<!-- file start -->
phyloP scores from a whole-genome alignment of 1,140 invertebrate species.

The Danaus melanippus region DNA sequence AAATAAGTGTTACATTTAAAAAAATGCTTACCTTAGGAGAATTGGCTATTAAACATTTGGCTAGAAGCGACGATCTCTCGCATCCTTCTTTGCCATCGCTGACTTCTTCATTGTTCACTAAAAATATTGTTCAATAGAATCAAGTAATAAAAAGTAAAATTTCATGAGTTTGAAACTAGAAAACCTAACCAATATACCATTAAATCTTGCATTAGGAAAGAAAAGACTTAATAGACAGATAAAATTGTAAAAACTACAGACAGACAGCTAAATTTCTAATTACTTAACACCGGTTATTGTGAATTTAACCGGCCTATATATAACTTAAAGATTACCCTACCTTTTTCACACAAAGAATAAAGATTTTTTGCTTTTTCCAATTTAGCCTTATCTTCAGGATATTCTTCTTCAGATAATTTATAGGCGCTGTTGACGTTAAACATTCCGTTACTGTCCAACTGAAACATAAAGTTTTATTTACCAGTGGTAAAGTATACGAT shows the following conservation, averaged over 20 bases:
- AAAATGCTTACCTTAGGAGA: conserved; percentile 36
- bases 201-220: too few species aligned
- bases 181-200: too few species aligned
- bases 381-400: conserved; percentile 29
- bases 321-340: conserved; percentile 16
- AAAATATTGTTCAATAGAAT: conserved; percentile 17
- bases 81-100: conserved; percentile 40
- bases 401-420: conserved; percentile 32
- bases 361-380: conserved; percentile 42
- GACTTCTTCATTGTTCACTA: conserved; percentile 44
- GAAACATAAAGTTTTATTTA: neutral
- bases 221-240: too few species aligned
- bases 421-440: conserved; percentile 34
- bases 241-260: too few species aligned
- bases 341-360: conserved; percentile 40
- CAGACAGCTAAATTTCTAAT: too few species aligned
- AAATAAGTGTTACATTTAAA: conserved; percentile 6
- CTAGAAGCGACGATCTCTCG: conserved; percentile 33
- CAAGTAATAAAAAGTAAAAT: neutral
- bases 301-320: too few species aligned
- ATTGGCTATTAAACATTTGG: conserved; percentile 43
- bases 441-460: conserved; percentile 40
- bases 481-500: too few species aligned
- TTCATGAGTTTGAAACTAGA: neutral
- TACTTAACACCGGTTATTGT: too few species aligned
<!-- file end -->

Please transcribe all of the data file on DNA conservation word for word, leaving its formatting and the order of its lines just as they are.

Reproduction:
phyloP scores from a whole-genome alignment of 1,140 invertebrate species.

The Danaus melanippus region DNA sequence AAATAAGTGTTACATTTAAAAAAATGCTTACCTTAGGAGAATTGGCTATTAAACATTTGGCTAGAAGCGACGATCTCTCGCATCCTTCTTTGCCATCGCTGACTTCTTCATTGTTCACTAAAAATATTGTTCAATAGAATCAAGTAATAAAAAGTAAAATTTCATGAGTTTGAAACTAGAAAACCTAACCAATATACCATTAAATCTTGCATTAGGAAAGAAAAGACTTAATAGACAGATAAAATTGTAAAAACTACAGACAGACAGCTAAATTTCTAATTACTTAACACCGGTTATTGTGAATTTAACCGGCCTATATATAACTTAAAGATTACCCTACCTTTTTCACACAAAGAATAAAGATTTTTTGCTTTTTCCAATTTAGCCTTATCTTCAGGATATTCTTCTTCAGATAATTTATAGGCGCTGTTGACGTTAAACATTCCGTTACTGTCCAACTGAAACATAAAGTTTTATTTACCAGTGGTAAAGTATACGAT shows the following conservation, averaged over 20 bases:
- AAAATGCTTACCTTAGGAGA: conserved; percentile 36
- bases 201-220: too few species aligned
- bases 181-200: too few species aligned
- bases 381-400: conserved; percentile 29
- bases 321-340: conserved; percentile 16
- AAAATATTGTTCAATAGAAT: conserved; percentile 17
- bases 81-100: conserved; percentile 40
- bases 401-420: conserved; percentile 32
- bases 361-380: conserved; percentile 42
- GACTTCTTCATTGTTCACTA: conserved; percentile 44
- GAAACATAAAGTTTTATTTA: neutral
- bases 221-240: too few species aligned
- bases 421-440: conserved; percentile 34
- bases 241-260: too few species aligned
- bases 341-360: conserved; percentile 40
- CAGACAGCTAAATTTCTAAT: too few species aligned
- AAATAAGTGTTACATTTAAA: conserved; percentile 6
- CTAGAAGCGACGATCTCTCG: conserved; percentile 33
- CAAGTAATAAAAAGTAAAAT: neutral
- bases 301-320: too few species aligned
- ATTGGCTATTAAACATTTGG: conserved; percentile 43
- bases 441-460: conserved; percentile 40
- bases 481-500: too few species aligned
- TTCATGAGTTTGAAACTAGA: neutral
- TACTTAACACCGGTTATTGT: too few species aligned